CHARLOTTE, NC (Deon Roberts/The Charlotte Observer) - Wells Fargo on Friday reported a 17 percent increase in profit for the last three months of 2017, the bank's latest financial results as it recovers from a scandal over fake accounts.
The bank, whose largest employment hub is in Charlotte, earned $6.2 billion, or $1.16 a share, compared with $5.3 billion, or 96 cents a share, a year earlier. Revenue was flat at $88.4 billion.
Wells Fargo said its higher results were helped in part by the federal tax overhaul passed last month, a move that slashes the corporate tax rate to its lowest level in about 80 years. Wells Fargo said it booked a $3.89 billion benefit because of the legislation.
Also Friday, Wells reported financial results for the full year. The bank said it had $22.2 billion in profit, compared with $21.9 billion in 2016, the year the sales scandal erupted. The 2017 figure was the best since $22.8 billion in 2015.
Friday's results come as investors keep a close watch on how the scandal is impacting Wells Fargo after 2016 revelations that employees for years opened unauthorized accounts to meet high-pressure sales targets.
In a statement Friday, Chief Executive Officer Tim Sloan cited progress the company made over the past year, including higher deposits, loan growth and record client assets in Wells' wealth and investment management business.
"While we faced challenges in 2017, we are a much better company today than we were a year ago, and I am confident that this year Wells Fargo will be even better," he said.
The scandal has cost the third-largest U.S. bank business and driven up its legal expenses. Last year, Wells Fargo shares had the worst performance among the largest U.S. banks, which have been buoyed by expectations of higher interest rates and looser regulations under the Trump administration. Wells' shares rose 10 percent in 2017, but it still lagged peers such as Bank of America and Citigroup, whose stock prices were up about 34 and 25 percent, respectively.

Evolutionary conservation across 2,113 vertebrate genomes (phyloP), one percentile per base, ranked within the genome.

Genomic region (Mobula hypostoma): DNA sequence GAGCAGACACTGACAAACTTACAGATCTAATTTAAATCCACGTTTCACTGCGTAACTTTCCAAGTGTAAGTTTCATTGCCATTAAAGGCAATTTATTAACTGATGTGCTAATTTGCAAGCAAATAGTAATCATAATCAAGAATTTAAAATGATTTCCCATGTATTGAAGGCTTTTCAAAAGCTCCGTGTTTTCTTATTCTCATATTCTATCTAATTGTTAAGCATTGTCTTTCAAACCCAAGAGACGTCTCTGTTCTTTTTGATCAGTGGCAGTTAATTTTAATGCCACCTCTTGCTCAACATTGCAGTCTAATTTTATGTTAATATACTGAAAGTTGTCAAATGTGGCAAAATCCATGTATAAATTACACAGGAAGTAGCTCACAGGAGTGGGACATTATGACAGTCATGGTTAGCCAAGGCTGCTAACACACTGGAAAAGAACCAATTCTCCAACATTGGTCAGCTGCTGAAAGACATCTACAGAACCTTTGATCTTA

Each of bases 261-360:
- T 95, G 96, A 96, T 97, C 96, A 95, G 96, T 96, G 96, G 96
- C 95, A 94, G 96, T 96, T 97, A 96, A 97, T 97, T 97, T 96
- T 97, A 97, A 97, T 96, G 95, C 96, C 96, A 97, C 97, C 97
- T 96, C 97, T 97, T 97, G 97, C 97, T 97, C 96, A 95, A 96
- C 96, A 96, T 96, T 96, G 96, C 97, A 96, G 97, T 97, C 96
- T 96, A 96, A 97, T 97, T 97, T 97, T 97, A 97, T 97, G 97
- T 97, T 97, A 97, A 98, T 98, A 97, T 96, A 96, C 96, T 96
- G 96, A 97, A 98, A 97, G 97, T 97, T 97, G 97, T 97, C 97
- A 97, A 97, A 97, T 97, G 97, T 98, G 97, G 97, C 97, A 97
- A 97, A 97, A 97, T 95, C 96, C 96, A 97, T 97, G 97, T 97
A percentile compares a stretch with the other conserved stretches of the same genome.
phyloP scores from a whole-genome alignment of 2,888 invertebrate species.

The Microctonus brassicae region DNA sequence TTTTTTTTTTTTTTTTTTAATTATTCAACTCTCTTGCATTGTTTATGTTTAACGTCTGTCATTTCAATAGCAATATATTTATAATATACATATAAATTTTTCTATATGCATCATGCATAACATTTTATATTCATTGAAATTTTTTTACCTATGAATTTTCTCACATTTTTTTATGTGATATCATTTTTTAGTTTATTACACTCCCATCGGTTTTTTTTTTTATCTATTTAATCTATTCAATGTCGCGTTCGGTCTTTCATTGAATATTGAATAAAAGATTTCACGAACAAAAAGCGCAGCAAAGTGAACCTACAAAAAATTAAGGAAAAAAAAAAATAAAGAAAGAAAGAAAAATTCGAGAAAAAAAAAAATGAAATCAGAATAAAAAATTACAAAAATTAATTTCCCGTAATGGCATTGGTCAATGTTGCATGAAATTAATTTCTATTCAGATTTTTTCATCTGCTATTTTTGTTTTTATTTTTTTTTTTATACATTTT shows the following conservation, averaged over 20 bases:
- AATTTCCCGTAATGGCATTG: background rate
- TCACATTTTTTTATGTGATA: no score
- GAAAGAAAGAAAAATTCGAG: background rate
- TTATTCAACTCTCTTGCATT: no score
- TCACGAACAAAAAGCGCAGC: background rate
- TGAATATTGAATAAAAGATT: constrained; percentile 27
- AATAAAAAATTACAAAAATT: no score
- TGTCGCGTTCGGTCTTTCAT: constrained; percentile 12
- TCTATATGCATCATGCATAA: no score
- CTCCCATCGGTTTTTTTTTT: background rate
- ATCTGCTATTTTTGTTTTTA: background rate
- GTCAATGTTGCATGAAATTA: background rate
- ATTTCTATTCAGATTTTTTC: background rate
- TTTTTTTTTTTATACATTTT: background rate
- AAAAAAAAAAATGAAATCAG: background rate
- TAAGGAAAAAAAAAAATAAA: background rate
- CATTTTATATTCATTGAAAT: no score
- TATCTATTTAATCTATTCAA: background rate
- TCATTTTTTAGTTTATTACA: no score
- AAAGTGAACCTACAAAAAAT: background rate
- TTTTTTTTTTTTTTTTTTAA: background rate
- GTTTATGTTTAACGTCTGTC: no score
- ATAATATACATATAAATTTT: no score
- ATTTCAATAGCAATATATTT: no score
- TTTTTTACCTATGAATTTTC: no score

Wells' trailing share performance came as it uncovered 1.4 million additional unauthorized accounts and disclosed problems in other business, such as mortgage lending and auto insurance.
The San Francisco-based bank has taken a growing number of steps to right itself, such as last month's retirement of three long-time board members, including chairman Stephen Sanger.
Starting this month, Betsy Duke, who in August was elevated to replace Sanger, took on her new role – making her the only woman chair among the largest U.S. banks.
Even with such changes, Wells Fargo has remained under scrutiny by regulators, lawmakers and even President Donald Trump.
Last month, Trump took to Twitter to pledge that fines and penalties against Wells Fargo "will not be dropped" for the bank's "bad acts" against its customers.
The tweet came after news reports that the acting head of the Consumer Financial Protection Bureau – former Charlotte-area congressman Mick Mulvaney – was reviewing whether Wells should pay tens of millions of dollars over alleged mortgage abuse.
Investors are also tracking Wells Fargo's progress toward a goal of trimming $4 billion in expenses through the end of 2019.
That comes as Wells remains under investor pressure to improve its efficiency ratio, which shows how much it costs the bank to generate one dollar of revenue. Wells has been unable to restore the ratio to pre-scandal levels.
Wells Fargo on Friday joined New York's JPMorgan Chase in kicking off bank-earnings season. JPMorgan reported profits fell 37 percent to $4.2 billion after accounting for one-time charges related to the federal tax overhaul.